Cruciate knee ligament damage, which has become increasingly common in recent years, is now occurring at an unprecedented average rate of 39 per month in Gaelic football and hurling.
A serious injury which leaves players sidelined for several months, it is the third most common injury on an extensive list which cost the GAA €8m in insurance pay-outs last year.
Since the inter-county season tapers off from late July on, closing altogether for November-December, and club activity is quite restricted in December and January, it's certain that the cruciate damage rate is running well above the 39-per-month average during the busiest periods of the year.
The reason for the surge in cruciate injuries remains largely unexplained and, by extension, difficult to guard against. Henry Shefflin and Dermot Earley are among the high-profile players who have twice suffered cruciate injuries.
A total of 470 cruciate cases qualified for payment under the Players' Injury Scheme last year. Figures for 2010 showed 152 claims paid for cruciate damage but the GAA's insurance manager Sinead Quinn explained that the number would have been higher as some cases were classified under 'other knee injury' headings.
However, all cruciate injuries were under the one category last year. The 2011 injury pay-out list was topped by knee problems (excluding cruciate) on 1,305, followed by shoulder (525). Cruciate (470) came next, followed by thigh (419), ankle (416), teeth (377), leg (333), finger (258), back (214), hand (189) and thumb (138).
The prevalence of cruciate damage in Gaelic games continues to baffle experts as there is no clear underlying reason for the increase. Of the 470 cases dealt with under the Players' Injury Scheme last year, the football-hurling split was 319-151. Despite that, there's no evidence to suggest that the problem is proportionately greater in football than hurling, as football has almost twice as many teams.
However, there was a massive difference last year in the split between adult and youth activity, with the former experiencing all except six of the 470 injuries.
It's unclear why there has been such a surge in cruciate problems but former Dublin player/manager Dr Pat O'Neill suspects it could be linked to pitches, footwear and the type of training players are undertaking. One of the country's foremost experts on sports injuries, Dr O'Neill says that those are aspects which may offer a clue as to why cruciate injuries have increased.
"There's no particular science to back up that view but these are factors which have changed over the years so they are worth looking at," he said.
He welcomed the more detailed breakdown of injuries provided by the GAA as the statistics are useful in devising an injury prevention strategy.
"If we're having a problem with cruciate, groin or whatever, let's look at the stats and work from there," he said. "There's a good bit of work going on with injury surveillance, which is important."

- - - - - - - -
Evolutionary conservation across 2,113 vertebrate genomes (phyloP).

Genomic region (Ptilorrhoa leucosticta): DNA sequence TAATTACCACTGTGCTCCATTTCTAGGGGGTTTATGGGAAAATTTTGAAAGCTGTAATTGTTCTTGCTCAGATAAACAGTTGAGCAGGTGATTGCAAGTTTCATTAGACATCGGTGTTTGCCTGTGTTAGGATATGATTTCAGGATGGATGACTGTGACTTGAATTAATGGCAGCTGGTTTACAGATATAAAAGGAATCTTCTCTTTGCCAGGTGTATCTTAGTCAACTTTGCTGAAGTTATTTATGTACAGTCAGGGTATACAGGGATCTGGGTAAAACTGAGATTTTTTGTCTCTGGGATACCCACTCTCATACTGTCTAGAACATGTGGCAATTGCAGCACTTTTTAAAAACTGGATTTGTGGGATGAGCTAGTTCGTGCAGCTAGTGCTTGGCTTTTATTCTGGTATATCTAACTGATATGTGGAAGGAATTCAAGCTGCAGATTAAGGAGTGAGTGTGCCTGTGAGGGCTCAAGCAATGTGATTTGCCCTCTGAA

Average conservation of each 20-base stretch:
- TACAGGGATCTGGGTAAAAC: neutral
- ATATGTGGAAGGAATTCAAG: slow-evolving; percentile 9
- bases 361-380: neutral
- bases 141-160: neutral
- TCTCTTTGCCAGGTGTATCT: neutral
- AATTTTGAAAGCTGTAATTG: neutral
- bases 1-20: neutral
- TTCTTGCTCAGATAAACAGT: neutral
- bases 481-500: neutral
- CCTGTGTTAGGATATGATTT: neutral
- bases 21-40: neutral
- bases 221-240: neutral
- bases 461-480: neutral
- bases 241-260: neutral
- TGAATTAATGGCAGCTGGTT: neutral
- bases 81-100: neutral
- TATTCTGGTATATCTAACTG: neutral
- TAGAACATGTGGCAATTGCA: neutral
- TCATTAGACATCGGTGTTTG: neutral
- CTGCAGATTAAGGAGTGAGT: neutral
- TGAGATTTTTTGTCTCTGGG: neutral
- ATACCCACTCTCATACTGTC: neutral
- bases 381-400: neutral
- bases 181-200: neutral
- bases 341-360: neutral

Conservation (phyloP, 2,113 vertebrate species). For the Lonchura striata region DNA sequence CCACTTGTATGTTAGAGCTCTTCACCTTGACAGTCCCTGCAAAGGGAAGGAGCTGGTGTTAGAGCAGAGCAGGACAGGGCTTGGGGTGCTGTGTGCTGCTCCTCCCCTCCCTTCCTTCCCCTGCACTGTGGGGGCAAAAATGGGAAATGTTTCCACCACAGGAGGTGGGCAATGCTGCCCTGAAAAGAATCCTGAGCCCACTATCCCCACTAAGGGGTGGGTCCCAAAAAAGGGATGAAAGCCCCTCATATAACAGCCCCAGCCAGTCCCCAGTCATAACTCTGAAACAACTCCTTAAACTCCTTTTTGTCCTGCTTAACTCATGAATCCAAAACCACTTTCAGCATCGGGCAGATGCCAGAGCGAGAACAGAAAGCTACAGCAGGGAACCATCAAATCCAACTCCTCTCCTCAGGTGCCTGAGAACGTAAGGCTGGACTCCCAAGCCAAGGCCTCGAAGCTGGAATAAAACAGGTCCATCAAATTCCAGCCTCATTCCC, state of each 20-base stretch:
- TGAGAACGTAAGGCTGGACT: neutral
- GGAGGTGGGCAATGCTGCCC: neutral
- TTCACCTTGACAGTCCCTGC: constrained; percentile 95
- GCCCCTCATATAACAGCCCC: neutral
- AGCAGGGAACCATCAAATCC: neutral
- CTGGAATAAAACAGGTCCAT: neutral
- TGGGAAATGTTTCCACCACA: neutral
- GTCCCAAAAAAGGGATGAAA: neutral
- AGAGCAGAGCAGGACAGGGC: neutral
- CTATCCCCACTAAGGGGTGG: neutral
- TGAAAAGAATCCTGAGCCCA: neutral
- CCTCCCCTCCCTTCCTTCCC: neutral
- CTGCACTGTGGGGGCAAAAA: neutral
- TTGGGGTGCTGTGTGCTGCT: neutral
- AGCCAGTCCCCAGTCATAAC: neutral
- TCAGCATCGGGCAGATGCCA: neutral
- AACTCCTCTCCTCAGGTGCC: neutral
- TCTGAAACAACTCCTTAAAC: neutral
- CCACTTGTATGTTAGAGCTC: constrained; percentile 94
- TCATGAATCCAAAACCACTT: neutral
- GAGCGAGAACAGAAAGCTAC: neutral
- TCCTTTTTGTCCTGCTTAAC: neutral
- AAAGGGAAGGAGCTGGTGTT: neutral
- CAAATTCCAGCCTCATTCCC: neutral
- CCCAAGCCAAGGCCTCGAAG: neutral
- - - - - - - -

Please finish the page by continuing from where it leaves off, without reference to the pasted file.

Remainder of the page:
Cruciate damage is not an over-use injury but the area continues to raise challenges for the GAA. Dr O'Neill presented a rather stark assessment of the background to over-use injuries a few years ago and while he says the problem hasn't got any worse, it was starting from a critical position.
"I'd describe it as having reached a plateau," he said. "The problem hasn't accelerated but there's no significant reduction either and since it was at a critical level to start with, it's clear there's a long way to go."
A total of 5,992 claims cost the GAA's Players' Injury Scheme €8m last year. Both the number of claims and the pay-out were down marginally on 2010.
One significant area of decrease over the last two years has been in facial injuries sustained in hurling, which is attributable to the compulsory wearing of helmets for all players since the start of 2010.
In 2009, payments were made to 34 adult hurlers for facial claims but dropped to 11 and 10 respectively over the last two years. There were 134 payments for teeth injuries sustained in hurling during 2009, three more than the combined total for the last two years.
Significantly, there were proportionately more facial injuries in football than hurling last year. Groin, knee (excluding cruciate), shoulder, ankle, collarbone and foot were other areas where football had a higher proportion of injuries.
The groin differential was the widest of all, splitting 81-19pc towards football. And while there are approximately twice as many football as hurling teams, the ratio shows football claims for groin problems much higher proportionately than hurling.
With claims costs running at almost €154,000 per week, the GAA are keen to improve on the preventative side so that fewer players get injured, leading to fewer pay-outs.
As part of a new initiative, one club from every county will be offered specialist screening for up to 32 players this year. It will be designed so that the information gathered can be used to provide data of a general nature for other clubs. The clubs to benefit will be drawn from those whose insurance arrangements were up to date at a specified time.
It's also planned to provide refunds later in the year for counties whose insurance premiums for 2012 exceed their claims for 2011.
"It will be done on a proportionate basis. We're trying to get the message out that the less claims you have, the cheaper your insurance will be," said Quinn.
She also revealed that the number of claims being made by GAA members who suffered injury while playing other sports had dropped. This was regarded as a serious problem some years ago but she said it was no longer the case to any great degree.
"Local clubs are good at monitoring that," Quinn said. "They are the ones paying the premiums so they're as keen as everybody else to make sure that only legitimate claims are made."
The GAA's injury scheme is funded by premiums paid by clubs and counties, plus a percentage of inter-county gate receipts.